“It’s as though there’s no relationship with the service provider. It’s always you, the customer, that you are alone in your struggles to find ways to resolve your challenges. The organisation is rarely there to support.”, she says.
This observation is reflected in the polling results, where close to half of ticket enquiries require customers to follow-up repeatedly to have the matter resolved.
An Optimistic Future Despite Challenges
Despite the alarming conditions, the panellists are optimistic about Cambodia’s banking sector’s prospects.
Chan Fook Yee, Director of Global Business Intelligence, voiced that Cambodia is at a unique crossroads. With the core technologies needed to deliver excellent customer experience already mature, Cambodia has access to resources and easy technology adoption, including AI chatbots.
“For countries like Malaysia, or even Singapore, access to better technologies has plateaued, and the headroom for customer experience improvement is limited,” says Chan. “Cambodian banks are at the right moment for technological adoption because the core technologies needed to deliver customer experience are already mature.””
“Now, we even have AI chatbots in the picture. Technologies are going to become cheaper and much easier to implement moving forward. Cambodian banks now have access to consultants, with many pre-existing case studies who can also assist in the implementation — which are resources that were hard to come by decades ago. Other companies have already put in the time and money to explore the various technologies and processes.”
Yvonne Ng mirrored this optimism, stressing that crucial digital security features are now accessible to Cambodian banks — a major factor in customer experience. This plays a huge role in reducing fraud rates within the country. She gave examples of mature technologies, such as two-factor authentication and device binding.
“Yes, technologies should always adapt to the business needs, and businesses shouldn’t overhaul their processes just to fit the technology,” she says.
“However, do not always think that technology is a barrier to delivering better customer experience. These security functions are already widely implemented. It is already there. So now, it is a matter of how we execute it.”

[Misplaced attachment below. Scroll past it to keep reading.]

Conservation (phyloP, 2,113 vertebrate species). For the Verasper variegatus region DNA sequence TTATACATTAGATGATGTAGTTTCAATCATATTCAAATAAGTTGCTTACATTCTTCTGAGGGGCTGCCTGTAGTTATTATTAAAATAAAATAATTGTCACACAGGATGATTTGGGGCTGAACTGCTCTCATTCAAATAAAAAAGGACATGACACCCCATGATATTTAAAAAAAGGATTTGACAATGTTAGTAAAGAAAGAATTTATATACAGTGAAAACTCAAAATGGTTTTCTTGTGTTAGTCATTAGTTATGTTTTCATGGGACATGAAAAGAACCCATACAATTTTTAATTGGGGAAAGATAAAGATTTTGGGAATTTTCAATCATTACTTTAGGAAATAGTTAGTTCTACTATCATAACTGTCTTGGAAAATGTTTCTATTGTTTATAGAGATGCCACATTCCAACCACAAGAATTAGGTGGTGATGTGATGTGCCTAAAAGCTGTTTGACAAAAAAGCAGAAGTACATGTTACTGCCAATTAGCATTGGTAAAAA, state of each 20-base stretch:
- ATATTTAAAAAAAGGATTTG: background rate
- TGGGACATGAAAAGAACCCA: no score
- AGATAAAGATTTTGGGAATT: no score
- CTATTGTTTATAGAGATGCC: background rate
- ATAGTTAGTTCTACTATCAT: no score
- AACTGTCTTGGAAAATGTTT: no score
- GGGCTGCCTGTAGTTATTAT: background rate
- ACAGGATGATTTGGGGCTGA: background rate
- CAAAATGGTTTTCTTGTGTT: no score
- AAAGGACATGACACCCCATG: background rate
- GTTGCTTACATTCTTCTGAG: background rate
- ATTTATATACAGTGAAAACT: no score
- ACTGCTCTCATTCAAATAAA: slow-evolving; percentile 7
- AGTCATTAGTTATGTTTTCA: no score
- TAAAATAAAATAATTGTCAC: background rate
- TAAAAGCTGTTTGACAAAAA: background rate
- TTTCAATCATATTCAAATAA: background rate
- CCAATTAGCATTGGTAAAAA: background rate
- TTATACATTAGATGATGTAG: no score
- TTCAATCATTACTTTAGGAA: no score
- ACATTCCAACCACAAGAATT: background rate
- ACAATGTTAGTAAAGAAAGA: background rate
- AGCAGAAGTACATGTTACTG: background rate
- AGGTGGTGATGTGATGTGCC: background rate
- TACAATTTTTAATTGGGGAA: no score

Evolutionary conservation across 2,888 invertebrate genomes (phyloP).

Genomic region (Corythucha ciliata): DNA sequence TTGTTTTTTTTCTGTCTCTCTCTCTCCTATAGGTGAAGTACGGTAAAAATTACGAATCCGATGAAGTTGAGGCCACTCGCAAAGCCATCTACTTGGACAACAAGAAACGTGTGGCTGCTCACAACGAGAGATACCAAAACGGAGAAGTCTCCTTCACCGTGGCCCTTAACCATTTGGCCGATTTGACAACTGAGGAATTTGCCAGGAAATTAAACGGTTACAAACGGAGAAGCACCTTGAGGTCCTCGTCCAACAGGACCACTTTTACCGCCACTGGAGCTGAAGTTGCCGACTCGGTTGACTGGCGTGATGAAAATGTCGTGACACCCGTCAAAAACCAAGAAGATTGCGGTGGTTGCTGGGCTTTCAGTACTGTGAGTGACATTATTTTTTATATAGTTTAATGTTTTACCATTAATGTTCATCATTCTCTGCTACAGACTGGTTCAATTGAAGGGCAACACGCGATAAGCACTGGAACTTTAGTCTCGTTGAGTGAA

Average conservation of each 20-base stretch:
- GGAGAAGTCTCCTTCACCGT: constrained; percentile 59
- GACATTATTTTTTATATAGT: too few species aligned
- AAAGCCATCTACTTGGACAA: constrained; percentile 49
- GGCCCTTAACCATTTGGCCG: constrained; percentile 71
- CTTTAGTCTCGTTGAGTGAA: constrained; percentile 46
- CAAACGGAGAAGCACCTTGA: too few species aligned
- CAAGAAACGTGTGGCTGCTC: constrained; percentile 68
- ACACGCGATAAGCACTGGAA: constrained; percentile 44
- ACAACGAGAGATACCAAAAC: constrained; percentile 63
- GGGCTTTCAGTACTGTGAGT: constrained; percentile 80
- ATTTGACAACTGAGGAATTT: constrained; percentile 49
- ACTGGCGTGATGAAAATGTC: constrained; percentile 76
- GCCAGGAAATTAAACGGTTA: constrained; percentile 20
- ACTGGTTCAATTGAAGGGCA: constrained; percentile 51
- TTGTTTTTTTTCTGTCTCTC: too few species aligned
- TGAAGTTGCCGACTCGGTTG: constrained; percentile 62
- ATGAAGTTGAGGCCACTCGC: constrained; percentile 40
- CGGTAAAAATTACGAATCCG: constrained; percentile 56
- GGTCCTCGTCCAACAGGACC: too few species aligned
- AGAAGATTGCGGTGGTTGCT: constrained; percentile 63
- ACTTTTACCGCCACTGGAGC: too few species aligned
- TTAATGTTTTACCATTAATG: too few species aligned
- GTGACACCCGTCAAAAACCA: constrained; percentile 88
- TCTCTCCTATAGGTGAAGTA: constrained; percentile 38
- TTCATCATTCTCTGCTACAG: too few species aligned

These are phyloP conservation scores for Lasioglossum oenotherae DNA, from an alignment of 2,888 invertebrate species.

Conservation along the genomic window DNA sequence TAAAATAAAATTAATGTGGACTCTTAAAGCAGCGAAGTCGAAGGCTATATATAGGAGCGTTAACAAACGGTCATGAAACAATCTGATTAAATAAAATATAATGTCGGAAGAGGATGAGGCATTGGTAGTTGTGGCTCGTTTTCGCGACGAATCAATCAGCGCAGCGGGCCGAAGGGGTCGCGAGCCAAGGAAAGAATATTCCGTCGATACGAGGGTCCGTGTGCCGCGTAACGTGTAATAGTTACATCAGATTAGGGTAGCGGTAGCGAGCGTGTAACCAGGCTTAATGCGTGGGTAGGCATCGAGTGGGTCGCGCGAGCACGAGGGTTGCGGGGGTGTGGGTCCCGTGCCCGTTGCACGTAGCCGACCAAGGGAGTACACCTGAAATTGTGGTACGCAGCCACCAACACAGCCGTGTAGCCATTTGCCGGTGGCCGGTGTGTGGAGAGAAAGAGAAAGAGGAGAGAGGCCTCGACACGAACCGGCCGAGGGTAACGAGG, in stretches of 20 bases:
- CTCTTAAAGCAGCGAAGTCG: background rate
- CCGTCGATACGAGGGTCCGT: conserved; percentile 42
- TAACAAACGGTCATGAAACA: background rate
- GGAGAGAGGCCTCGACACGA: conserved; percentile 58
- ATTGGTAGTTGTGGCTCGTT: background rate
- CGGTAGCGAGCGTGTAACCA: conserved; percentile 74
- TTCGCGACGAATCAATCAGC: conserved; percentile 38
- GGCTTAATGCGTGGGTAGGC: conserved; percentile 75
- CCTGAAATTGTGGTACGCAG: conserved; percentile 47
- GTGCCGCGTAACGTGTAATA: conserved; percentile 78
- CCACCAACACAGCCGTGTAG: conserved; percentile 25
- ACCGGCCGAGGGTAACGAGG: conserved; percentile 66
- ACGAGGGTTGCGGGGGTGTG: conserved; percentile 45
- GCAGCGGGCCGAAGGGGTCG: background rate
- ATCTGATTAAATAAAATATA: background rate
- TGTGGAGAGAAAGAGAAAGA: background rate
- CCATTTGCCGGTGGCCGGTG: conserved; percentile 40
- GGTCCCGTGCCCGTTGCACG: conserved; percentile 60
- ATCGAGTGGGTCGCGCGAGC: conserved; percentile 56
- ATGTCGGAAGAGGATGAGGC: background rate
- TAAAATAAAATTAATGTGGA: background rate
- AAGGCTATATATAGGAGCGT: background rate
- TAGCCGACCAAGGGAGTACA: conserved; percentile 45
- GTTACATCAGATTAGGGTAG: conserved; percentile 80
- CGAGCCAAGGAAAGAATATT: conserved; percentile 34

Low-Hanging Fruits to Better Improve CX & Security
After discussions with panellists, Albert Khoo highlights four key security trends that Cambodian banks can consider adopting to significantly improve consumer confidence in banking facilities, which in turn improves customer experience:
1. Transition from SMS Two-Factor Authentication to Push Notifications
One-time passwords (OTPs) are increasingly vulnerable to cyber and social engineering attacks. Countries like Singapore have already replaced this system, and Malaysia is following suit.
2. Implementation of Kill Switches
In the case of suspected fraud, customers can make a phone call to instantly lock their accounts. This immediate response mechanism enhances account security.
3. Money Lock Facility
This feature provides consumers with the option of having non-digital accounts. For these specific accounts, transactions can only be performed at bank branches, prohibiting the digital movement of funds.
4. Malware Scans
With the rise of unauthorised application installations, some banking apps now include malware scans. These apps scan through the phone and freeze when a security vulnerability is identified, thereby enhancing device and data security.
“Customer experience is not a nice-to-have, but a need-to-have,” says Khoo.
“Change is accelerating. In countries like China, they’ve culturally switched to an almost cashless society in 10 years. In the next few years in Cambodia, the discussions we have about customer experience will change drastically as well.””
“The final advice is that banks need to build awareness and expertise in customer experience management. Thankfully, technology is an enabler — and it’s about who we talk to, getting the right partners for implementation, and getting the right advice, which can help banks resolve this crisis.”
Click here to download the full polling result